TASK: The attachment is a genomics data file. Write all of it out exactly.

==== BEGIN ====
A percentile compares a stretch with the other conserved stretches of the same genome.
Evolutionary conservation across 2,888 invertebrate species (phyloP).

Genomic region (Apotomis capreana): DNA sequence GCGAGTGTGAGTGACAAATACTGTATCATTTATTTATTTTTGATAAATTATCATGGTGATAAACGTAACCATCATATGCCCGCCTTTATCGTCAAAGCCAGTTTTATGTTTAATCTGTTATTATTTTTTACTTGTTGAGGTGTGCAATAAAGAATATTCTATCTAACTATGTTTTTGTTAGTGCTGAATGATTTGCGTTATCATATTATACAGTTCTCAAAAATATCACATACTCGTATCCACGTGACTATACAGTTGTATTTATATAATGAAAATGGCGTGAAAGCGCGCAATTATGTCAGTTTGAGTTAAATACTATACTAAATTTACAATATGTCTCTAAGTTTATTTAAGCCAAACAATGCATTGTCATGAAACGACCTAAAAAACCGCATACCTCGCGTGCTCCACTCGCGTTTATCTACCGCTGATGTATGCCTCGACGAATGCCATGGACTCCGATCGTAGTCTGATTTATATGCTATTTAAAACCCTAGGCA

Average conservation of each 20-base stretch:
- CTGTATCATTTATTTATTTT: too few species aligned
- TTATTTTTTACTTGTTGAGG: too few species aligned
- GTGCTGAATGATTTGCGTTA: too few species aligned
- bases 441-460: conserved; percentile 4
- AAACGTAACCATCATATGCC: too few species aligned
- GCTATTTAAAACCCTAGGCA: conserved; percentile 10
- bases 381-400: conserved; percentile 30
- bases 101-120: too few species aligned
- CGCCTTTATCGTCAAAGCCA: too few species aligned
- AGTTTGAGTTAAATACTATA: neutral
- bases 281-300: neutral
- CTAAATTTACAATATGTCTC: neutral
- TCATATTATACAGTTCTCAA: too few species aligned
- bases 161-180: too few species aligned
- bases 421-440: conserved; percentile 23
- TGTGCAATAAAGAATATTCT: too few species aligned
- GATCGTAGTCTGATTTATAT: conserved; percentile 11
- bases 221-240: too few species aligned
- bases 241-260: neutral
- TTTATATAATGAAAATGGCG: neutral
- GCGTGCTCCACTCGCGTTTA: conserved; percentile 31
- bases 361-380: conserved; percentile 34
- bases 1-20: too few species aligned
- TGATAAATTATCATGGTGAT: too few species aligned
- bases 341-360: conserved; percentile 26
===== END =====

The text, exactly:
A percentile compares a stretch with the other conserved stretches of the same genome.
Evolutionary conservation across 2,888 invertebrate species (phyloP).

Genomic region (Apotomis capreana): DNA sequence GCGAGTGTGAGTGACAAATACTGTATCATTTATTTATTTTTGATAAATTATCATGGTGATAAACGTAACCATCATATGCCCGCCTTTATCGTCAAAGCCAGTTTTATGTTTAATCTGTTATTATTTTTTACTTGTTGAGGTGTGCAATAAAGAATATTCTATCTAACTATGTTTTTGTTAGTGCTGAATGATTTGCGTTATCATATTATACAGTTCTCAAAAATATCACATACTCGTATCCACGTGACTATACAGTTGTATTTATATAATGAAAATGGCGTGAAAGCGCGCAATTATGTCAGTTTGAGTTAAATACTATACTAAATTTACAATATGTCTCTAAGTTTATTTAAGCCAAACAATGCATTGTCATGAAACGACCTAAAAAACCGCATACCTCGCGTGCTCCACTCGCGTTTATCTACCGCTGATGTATGCCTCGACGAATGCCATGGACTCCGATCGTAGTCTGATTTATATGCTATTTAAAACCCTAGGCA

Average conservation of each 20-base stretch:
- CTGTATCATTTATTTATTTT: too few species aligned
- TTATTTTTTACTTGTTGAGG: too few species aligned
- GTGCTGAATGATTTGCGTTA: too few species aligned
- bases 441-460: conserved; percentile 4
- AAACGTAACCATCATATGCC: too few species aligned
- GCTATTTAAAACCCTAGGCA: conserved; percentile 10
- bases 381-400: conserved; percentile 30
- bases 101-120: too few species aligned
- CGCCTTTATCGTCAAAGCCA: too few species aligned
- AGTTTGAGTTAAATACTATA: neutral
- bases 281-300: neutral
- CTAAATTTACAATATGTCTC: neutral
- TCATATTATACAGTTCTCAA: too few species aligned
- bases 161-180: too few species aligned
- bases 421-440: conserved; percentile 23
- TGTGCAATAAAGAATATTCT: too few species aligned
- GATCGTAGTCTGATTTATAT: conserved; percentile 11
- bases 221-240: too few species aligned
- bases 241-260: neutral
- TTTATATAATGAAAATGGCG: neutral
- GCGTGCTCCACTCGCGTTTA: conserved; percentile 31
- bases 361-380: conserved; percentile 34
- bases 1-20: too few species aligned
- TGATAAATTATCATGGTGAT: too few species aligned
- bases 341-360: conserved; percentile 26